Surgical Simulation Training Reduces Intraoperative Cataract Surgery Complications among Residents

Patrick C. Staropoli, Ninel Gregori, Anna Junk, Anat Galor, Raquel Goldhardt, Brian Goldhagen, Wei Shi, William J Feuer

Research output: Contribution to journalArticle

12 Scopus citations


Introduction This retrospective consecutive case series examined whether training on a surgical simulator reduces intraoperative complication rates among novice ophthalmology residents learning cataract surgery. Methods Beginning July 2014, training on the Eyesi simulator became mandatory for novice postgraduate year 3 ophthalmology residents before live cataract surgery at our institution. Complication rates of the 11 simulator-trained residents (study group) were compared with their immediate 11 simulator-naive predecessors (comparison group). Only straightforward cataract cases (according to standardized preoperative criteria) where postgraduate year 3 residents served as the primary surgeon were included. Complication data were obtained from Morbidity and Mortality records and compared using Fisher exact test. A survey was administered to the residents to gauge the perceived utility of simulation training. Results The simulator-trained group (n = 501 cataract cases) and the simulator-naive comparison group (n = 454 cases) were analyzed. The complication rate in the simulator group was 2.4% compared with 5.1% in the comparison group (P = 0.037, Fisher exact test). Both the mean posterior capsule tear rate and vitreous prolapse rate in the simulator group were 2.2% compared with 4.8% in the comparison group (P = 0.032, Fisher exact test). The survey had a response rate of 100% (11/11), and 91% (10/11) of respondents felt that the training was "extremely worthwhile" and should be mandatory. Conclusions The addition of surgical simulation training was associated with a significantly reduced rate of complications, including posterior capsule tears and vitreous prolapse, among novice postgraduate year 3 residents. There is a perceived utility among residents to incorporate virtual simulation into surgical training.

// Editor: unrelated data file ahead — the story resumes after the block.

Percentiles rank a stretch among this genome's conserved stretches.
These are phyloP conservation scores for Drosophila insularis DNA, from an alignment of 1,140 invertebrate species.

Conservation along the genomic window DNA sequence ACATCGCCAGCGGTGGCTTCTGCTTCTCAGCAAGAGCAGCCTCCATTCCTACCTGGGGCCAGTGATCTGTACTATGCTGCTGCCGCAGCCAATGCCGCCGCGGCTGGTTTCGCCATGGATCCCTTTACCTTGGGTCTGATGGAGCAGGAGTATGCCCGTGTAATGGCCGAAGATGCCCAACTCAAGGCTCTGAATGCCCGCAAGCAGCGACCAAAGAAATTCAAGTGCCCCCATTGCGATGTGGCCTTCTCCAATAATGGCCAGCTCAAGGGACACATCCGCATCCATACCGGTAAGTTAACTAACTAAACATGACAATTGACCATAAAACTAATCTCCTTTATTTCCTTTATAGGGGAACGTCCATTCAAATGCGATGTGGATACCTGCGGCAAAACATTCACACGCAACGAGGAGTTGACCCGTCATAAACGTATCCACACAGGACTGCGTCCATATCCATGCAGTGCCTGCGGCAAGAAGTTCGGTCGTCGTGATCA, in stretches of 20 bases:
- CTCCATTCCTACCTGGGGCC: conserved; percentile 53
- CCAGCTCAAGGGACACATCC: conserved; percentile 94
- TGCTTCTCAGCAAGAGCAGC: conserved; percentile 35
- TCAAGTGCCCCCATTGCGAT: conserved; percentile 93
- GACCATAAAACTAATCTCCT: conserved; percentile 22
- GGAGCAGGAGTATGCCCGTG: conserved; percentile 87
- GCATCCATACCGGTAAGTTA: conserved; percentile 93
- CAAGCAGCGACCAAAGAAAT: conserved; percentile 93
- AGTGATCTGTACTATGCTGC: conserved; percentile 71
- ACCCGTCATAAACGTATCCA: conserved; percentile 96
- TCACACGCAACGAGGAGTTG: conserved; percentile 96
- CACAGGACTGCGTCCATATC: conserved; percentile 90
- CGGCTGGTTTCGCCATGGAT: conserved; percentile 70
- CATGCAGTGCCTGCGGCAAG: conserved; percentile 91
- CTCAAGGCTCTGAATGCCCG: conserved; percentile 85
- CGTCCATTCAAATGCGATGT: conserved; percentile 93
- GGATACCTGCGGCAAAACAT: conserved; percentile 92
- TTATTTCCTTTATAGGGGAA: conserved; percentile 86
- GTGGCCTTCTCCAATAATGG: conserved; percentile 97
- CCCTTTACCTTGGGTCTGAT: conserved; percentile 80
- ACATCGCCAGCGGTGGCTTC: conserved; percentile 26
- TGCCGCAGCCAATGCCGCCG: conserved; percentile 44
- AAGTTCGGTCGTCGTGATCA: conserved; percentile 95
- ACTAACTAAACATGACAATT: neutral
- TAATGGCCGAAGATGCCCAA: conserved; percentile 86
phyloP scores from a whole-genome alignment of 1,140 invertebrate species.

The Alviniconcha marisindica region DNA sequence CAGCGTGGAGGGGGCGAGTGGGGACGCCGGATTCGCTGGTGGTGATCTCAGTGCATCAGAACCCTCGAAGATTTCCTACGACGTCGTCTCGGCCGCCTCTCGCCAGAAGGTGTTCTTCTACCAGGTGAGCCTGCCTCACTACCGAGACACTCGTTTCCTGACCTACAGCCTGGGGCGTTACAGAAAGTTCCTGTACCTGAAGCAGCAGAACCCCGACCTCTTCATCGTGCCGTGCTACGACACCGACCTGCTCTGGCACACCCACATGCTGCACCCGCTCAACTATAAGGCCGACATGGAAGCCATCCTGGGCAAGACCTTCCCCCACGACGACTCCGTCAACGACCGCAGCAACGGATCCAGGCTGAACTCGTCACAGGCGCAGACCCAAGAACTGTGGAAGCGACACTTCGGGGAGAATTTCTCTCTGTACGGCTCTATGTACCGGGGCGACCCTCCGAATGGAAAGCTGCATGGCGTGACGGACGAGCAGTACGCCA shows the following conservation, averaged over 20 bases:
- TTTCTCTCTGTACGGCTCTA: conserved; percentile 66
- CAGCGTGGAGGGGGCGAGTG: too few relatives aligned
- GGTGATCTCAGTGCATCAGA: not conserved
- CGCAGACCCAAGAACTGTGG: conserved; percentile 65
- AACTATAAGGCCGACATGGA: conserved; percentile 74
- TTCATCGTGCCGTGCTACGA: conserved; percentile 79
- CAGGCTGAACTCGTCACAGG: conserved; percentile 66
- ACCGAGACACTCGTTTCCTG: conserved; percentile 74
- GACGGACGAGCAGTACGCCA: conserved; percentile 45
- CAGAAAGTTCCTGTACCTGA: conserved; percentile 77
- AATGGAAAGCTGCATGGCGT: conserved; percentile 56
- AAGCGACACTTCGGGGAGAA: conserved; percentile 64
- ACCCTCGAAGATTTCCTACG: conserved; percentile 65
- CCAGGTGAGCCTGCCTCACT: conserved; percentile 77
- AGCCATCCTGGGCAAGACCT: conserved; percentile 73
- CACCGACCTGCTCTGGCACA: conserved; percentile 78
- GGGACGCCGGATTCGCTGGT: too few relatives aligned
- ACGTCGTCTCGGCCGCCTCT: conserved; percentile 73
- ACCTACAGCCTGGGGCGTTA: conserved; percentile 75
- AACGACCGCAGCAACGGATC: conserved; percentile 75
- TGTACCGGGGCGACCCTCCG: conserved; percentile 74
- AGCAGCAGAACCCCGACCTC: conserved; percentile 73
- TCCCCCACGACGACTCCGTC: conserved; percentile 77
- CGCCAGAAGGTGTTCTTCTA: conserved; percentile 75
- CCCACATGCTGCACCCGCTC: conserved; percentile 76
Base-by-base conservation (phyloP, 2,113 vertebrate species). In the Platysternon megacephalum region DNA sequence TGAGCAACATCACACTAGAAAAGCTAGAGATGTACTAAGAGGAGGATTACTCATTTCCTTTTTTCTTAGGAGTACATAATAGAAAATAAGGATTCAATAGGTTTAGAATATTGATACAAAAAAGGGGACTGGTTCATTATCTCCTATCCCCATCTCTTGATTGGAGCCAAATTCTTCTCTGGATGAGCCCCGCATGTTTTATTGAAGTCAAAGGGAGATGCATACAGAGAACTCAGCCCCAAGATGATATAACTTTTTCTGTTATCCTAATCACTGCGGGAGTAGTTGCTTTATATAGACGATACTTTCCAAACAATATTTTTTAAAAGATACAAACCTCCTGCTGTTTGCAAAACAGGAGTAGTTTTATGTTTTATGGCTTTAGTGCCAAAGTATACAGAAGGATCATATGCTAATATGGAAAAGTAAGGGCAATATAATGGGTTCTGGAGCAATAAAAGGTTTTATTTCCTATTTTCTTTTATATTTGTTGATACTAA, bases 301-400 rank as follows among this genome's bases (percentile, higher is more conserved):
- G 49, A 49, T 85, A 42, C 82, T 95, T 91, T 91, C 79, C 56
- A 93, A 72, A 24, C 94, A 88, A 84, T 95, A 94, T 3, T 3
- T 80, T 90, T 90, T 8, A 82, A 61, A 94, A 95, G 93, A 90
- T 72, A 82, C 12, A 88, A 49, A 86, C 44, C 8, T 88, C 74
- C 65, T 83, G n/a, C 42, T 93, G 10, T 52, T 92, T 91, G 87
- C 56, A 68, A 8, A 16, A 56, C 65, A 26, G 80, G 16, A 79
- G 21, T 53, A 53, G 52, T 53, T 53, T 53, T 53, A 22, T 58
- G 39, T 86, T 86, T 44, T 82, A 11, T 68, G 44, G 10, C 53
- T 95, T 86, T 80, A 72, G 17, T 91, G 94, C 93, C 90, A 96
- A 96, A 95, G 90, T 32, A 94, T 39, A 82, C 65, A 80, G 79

Original languageEnglish (US)
Pages (from-to)11-15
Number of pages5
JournalSimulation in Healthcare
Issue number1
StatePublished - Feb 1 2018


  • cataract surgery
  • complications
  • education
  • Eyesi
  • Phacoemulsification
  • posterior capsular tear
  • residency training
  • simulation
  • surgical simulator
  • virtual reality
  • vitreous prolapse

ASJC Scopus subject areas

  • Epidemiology
  • Medicine (miscellaneous)
  • Education
  • Modeling and Simulation

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